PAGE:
POLS W40 Perspectives in Education Reform. The course presents controversies in education reform by reviewing the major reforms in the U.S. public education since the publication of "A Nation at Risk" in 1983. These reforms include standardized testing, charter schools and other forms of “school choice,” and No Child Left Behind (NCLB). Students in this course also assess the fate of NCLB and consider future policies in reforming public education in the United States. This course also examines the relationship between education and the larger socioeconomic environment in the U.S. Specific dimensions of the current education policy debate will be explored, including standardized testing as a measurement of learning outcomes, equity in school funding, and education policies from other countries. The last week of this course consists of site visits in Grand Rapids, MI, Chicago, IL and Lansing, MI, in which the class will listen to the perspectives of education practitioners, reformers, administrators and policy decision-makers. This course may fulfill an elective in the Political Science major and minor. Fee: $50. M. Pelz. 8:30 a.m. to noon.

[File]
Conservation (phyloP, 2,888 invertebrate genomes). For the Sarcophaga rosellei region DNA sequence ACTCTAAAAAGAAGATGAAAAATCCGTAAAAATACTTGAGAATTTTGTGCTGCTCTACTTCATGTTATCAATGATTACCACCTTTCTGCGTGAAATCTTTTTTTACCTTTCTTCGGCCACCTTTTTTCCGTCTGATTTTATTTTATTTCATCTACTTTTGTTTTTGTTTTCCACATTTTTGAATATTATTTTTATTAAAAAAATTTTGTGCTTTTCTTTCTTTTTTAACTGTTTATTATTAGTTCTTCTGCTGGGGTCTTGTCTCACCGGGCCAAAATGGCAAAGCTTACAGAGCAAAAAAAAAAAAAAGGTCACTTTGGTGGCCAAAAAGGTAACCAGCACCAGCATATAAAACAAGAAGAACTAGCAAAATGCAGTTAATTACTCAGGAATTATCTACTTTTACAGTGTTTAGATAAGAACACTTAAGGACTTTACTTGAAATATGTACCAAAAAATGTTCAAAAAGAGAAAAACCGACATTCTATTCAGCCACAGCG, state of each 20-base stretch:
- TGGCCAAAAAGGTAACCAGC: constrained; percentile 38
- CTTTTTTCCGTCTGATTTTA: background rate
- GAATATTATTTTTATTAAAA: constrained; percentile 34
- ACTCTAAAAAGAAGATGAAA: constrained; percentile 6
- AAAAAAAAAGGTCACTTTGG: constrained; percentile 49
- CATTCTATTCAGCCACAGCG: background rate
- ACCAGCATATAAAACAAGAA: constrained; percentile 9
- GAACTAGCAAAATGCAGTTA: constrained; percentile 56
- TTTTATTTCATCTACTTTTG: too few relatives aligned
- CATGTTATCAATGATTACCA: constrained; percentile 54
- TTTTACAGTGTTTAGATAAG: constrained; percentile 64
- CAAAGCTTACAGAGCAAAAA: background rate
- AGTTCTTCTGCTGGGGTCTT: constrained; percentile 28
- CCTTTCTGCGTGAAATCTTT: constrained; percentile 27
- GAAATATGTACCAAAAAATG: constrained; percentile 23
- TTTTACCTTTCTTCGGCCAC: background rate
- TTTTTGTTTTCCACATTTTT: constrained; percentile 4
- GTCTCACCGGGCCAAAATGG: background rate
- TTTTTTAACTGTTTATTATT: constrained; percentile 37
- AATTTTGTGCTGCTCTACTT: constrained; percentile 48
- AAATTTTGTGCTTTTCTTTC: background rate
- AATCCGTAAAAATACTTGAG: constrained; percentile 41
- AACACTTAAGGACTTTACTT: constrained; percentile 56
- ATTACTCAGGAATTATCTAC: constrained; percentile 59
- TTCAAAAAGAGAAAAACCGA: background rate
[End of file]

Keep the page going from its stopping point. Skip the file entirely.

POLS W41 Inequality and U.S. Democracy. Political equality is a core value of American democracy, enshrined in the concepts of “one person-one vote” and equal representation. While this value has a long history in American government, concerns about the impact of economic inequality on equal representation have existed since the ratification of the U.S. Constitution. As economic inequality has grown in the United States in recent years, observers have questioned whether the increased resources of the rich will further tilt policy towards the preferences of the affluent as opposed to the poor. This course addresses the origins of this unequal representation along with its implications for policy. It also asks whether the rising inequality of recent years is merely an unfortunate societal development, or a fundamental threat to the successful functioning of our democratic system. Students will explore the topic in a variety of ways, including a major simulation and written reflection on inequality and citizenship from a Christian point of view. This course may fulfill an elective in the Political Science major and minor. K. Pyle. 2:00 p.m. to 5:00 p.m.